Wood-burning stove industry responds to coronavirus warning

The Stove Industry Alliance (SIA) contacted Air Quality News following the publication of a story about wood-burning stoves during the coronavirus crisis, disputing several points. Their response to the story is published in full below.

The SIA would like to make the following points in response to Air Quality News’ reporting of this which it would ask you to bear in mind going forward:

  • The headline ‘Don’t use wood-burning stoves…’ is completely misleading. Firstly the article on the Brighton & Hove City Council’s website leads with the headline “Please think twice about fires — indoors or outdoors!” and as such is cautionary rather than being instructional as your headline implies. Secondly, the focus of Cllr Anne Pissaridou’s comments is outdoor burning, bonfires in particular, with reference made to wood burners and log fires appearing much later in her comments.
  • The fourth paragraph in your article states that ‘…burning wood and coal in open fires and stoves account for more than a third (38%) of the UK’s primary emissions of PM2.5…’. The SIA would like to point out that this figure simply isn’t true.

The 38% calculation is based on 2 key assumptions — first that 6m tonnes of wood fuel are burnt each year in the UK as based on the findings of the BEIS Domestic Wood UK Survey carried out in 2015, and second that the emissions factors for domestic burning within the NAEI are correct.

Both assumptions are in fact incorrect for the following reasons:

  • The BEIS Domestic Wood Survey was conducted using a sample of 1,206 members of the public. In early 2019 the SIA conducted its own user survey to 10,620 members of the public using the same questions and methodology as the BEIS survey. The results of the SIA survey, which has been independently reviewed and verified by Kiwa UK, found the volume of wood burnt each year in the UK to be closer to 1.85m tonnes.
  • The current PM2.5 emissions factor within the NAEI is in fact three times the level of emissions permitted under Ecodesign legislation. This point was highlighted by a recent research paper by Edward Mitchell PhD, commissioned by HETAS and supported by the SIA, which calls for an urgent review and update of the emissions factors. Ecodesign compliant wood burning stoves make up an ever growing proportion of appliances in people’s homes and evidence demonstrates that these appliances are capable of meeting the Ecodesign emissions limits, meaning it is possible the NAEI’s emissions factors are significantly overstating the impacts of domestic burning.

Using the more accurate assumption of annual domestic wood consumption at 1.85m tonnes and applying it to the calculation used within the Clean Air Strategy would mean the percentage of PM2.5 attributable to domestic wood burning is closer to 14.9%. A revision of the emissions factors would see this percentage come down again.

  1. The top down approach used to calculate the contribution of domestic wood burning to PM2.5 levels is open to huge errors. The use of aethalometers for example, skews the data significantly as so many of them are out of date and inaccurate and therefore subject to huge variation in their default settings. Furthermore, 2 wavelength aethalometers such as the ones used by Dr Gary Fuller et al for the King’s College research cited in the Clean Air Strategy, cannot distinguish domestic wood burning on its own from other sources of biomass combustion.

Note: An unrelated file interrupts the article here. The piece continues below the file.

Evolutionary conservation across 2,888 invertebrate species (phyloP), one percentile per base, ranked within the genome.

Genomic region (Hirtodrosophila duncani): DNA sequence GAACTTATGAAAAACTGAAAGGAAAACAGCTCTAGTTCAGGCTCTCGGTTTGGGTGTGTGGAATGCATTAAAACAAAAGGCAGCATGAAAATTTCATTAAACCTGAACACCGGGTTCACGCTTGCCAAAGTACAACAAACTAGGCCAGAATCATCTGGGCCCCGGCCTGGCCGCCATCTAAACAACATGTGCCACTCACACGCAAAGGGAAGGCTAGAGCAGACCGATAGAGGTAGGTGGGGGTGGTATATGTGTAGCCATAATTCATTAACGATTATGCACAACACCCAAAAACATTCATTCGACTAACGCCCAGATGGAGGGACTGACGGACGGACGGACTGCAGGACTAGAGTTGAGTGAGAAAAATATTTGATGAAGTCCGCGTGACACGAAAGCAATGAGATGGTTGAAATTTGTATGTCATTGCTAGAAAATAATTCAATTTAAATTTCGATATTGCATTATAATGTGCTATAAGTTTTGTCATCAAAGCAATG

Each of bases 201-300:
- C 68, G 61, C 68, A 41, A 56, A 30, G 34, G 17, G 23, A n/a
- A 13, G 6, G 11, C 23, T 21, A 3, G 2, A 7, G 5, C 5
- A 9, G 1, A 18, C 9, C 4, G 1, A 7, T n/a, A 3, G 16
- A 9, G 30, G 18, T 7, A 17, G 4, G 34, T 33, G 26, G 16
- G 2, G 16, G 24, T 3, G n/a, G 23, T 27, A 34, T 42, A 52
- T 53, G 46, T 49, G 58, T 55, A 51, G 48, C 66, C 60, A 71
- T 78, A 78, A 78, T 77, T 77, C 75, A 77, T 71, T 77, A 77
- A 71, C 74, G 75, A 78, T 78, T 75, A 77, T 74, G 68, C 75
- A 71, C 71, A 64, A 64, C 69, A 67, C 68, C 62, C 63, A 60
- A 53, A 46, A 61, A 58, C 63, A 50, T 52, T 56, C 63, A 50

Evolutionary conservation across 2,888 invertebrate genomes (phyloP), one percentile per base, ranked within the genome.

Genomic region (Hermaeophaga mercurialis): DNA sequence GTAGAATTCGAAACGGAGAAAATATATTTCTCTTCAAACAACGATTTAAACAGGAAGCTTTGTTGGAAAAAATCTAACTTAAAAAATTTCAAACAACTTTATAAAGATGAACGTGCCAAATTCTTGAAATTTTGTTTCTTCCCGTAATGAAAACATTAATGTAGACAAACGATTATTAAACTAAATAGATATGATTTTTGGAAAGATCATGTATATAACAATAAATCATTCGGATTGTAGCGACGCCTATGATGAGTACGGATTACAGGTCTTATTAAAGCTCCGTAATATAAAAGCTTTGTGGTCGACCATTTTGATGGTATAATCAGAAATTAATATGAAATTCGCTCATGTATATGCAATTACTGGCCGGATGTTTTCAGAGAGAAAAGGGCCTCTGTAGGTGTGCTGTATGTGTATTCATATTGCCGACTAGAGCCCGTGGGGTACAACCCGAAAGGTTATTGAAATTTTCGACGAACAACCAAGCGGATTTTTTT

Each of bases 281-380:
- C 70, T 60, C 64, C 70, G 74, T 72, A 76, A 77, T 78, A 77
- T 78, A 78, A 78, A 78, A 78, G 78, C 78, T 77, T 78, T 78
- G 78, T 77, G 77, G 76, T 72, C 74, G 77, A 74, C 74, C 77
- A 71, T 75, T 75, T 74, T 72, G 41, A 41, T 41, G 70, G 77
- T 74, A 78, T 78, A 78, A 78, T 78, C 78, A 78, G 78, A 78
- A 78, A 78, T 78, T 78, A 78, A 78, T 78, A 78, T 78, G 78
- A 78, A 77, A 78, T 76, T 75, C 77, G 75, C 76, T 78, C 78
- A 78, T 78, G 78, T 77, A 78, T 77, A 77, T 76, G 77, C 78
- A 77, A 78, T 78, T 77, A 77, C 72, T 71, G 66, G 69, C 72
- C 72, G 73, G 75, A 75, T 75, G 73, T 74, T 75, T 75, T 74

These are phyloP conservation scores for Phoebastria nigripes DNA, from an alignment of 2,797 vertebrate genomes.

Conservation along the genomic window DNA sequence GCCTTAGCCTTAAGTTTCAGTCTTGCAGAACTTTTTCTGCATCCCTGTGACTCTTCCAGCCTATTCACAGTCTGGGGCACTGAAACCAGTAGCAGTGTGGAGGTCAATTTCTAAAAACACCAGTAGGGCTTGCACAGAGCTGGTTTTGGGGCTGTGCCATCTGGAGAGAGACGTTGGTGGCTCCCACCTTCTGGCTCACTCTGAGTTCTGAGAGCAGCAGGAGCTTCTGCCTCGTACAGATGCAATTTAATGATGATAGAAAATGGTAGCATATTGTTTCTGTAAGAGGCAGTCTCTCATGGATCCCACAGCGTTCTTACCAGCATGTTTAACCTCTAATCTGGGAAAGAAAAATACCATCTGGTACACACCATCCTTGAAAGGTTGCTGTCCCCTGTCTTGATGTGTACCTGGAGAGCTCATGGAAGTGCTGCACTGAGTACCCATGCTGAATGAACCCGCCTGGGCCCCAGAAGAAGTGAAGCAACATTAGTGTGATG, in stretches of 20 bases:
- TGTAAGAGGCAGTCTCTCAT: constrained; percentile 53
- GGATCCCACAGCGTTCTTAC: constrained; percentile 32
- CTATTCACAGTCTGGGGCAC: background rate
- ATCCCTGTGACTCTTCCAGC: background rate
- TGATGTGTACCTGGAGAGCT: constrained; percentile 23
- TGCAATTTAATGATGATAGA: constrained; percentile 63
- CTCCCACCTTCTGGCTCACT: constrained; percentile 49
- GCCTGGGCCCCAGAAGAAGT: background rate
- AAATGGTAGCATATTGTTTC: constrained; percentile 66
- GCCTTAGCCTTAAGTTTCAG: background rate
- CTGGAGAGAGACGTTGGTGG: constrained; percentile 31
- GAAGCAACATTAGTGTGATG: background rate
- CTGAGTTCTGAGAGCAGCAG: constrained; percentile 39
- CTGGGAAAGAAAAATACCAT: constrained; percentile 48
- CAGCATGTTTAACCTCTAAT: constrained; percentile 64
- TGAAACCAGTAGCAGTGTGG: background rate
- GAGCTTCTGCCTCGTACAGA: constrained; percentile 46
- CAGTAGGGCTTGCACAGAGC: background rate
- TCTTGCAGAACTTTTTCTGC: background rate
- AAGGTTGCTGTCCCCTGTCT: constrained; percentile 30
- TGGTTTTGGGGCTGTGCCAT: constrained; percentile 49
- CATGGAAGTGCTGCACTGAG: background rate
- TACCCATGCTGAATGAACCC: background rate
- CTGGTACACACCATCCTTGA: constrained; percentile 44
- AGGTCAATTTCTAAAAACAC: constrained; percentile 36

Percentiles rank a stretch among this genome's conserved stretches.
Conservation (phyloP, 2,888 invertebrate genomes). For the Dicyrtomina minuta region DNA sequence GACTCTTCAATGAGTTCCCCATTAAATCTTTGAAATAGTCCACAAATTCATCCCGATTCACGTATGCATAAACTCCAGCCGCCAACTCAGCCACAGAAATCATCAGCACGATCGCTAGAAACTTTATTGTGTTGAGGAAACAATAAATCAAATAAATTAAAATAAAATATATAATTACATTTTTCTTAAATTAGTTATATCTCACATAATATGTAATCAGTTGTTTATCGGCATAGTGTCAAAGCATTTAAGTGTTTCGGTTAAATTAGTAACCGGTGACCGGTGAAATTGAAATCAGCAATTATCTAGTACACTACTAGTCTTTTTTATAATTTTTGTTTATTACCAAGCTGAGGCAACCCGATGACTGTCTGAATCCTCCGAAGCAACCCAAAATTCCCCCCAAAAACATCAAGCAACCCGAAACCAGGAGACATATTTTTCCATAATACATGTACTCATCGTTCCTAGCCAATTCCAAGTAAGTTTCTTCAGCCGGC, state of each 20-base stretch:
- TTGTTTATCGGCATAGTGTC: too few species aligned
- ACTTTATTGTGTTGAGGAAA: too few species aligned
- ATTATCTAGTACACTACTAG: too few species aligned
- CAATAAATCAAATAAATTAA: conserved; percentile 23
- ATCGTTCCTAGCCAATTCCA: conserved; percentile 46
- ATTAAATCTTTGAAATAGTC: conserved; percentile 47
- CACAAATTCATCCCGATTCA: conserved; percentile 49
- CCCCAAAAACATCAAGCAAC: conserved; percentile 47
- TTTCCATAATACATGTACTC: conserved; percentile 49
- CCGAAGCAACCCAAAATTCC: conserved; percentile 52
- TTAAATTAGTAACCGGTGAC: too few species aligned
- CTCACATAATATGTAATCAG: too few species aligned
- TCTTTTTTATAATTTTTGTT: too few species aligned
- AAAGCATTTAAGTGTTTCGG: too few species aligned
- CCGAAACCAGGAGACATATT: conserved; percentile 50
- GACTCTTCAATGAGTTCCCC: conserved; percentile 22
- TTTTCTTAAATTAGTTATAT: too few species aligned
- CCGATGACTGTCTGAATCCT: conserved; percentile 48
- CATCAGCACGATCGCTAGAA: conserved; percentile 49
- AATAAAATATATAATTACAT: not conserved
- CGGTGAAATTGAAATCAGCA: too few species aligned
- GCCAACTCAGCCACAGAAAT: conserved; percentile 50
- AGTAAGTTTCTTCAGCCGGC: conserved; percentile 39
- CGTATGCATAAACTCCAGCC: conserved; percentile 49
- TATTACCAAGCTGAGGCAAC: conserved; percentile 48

2. Reliance on the single chemical tracer levoglucosan, a measurement used to support the aethalometer results by the King’s College report, is also misleading because levoglucosan is also produced by other types of combustion such as bonfires, incinerators, wildfires, prescribed burning, cooking and cigarette smoke. As your article points out, there has been an increase in bonfires and domestic waste burning following the coronavirus lockdown and reports by some councils of localised spikes in PM2.5 levels. The SIA would however urge Air Quality News to clearly make the distinction between domestic burning for heat, e.g. wood burning stoves, and garden bonfires in its reporting in future.

Kind regards

Erica Malkin,

Secretary General,



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4 years ago

Superior modern wood burning stoves at optimum temperature may have low emissions, but it takes time for that optimum temperature to be reached, a significantly smelly period, and the similar cool down period again, negate the optimum efficiency and cause most offence to the unlucky neighbours in dense communities. Having to keep windows closed and the soot on windows and facias etc, are clear indications of the undesirability of these burners in any community. It is the neighbour that gets the downside of a wood burner.

3 years ago
Reply to  R C MOODY

What a load of rubbish. I’ve lived in one of these “dense communities” that you speak of for years, most of us have wood burning stoves and none of us has ever had issues with ‘soot on windows and facias’ (sic), never had to ‘keep windows closed’ (roflmao) and none of us has ever been approached by any neighbour or representative of any neighbour having any problem with any of us in relation to it. Seems you are one taking offense and arrogantly speaking unqualifiably on behalf of these invisible others. I’m all for kicking environmentally unsound traditions out but the neo-liberal rhetoric whining about woodburning stoves is poppycock. If you have a chip on your shoulder about some neighbour near you burning too many firelighters to get their hearthfire started, go and chat to them face to face like a grown up.

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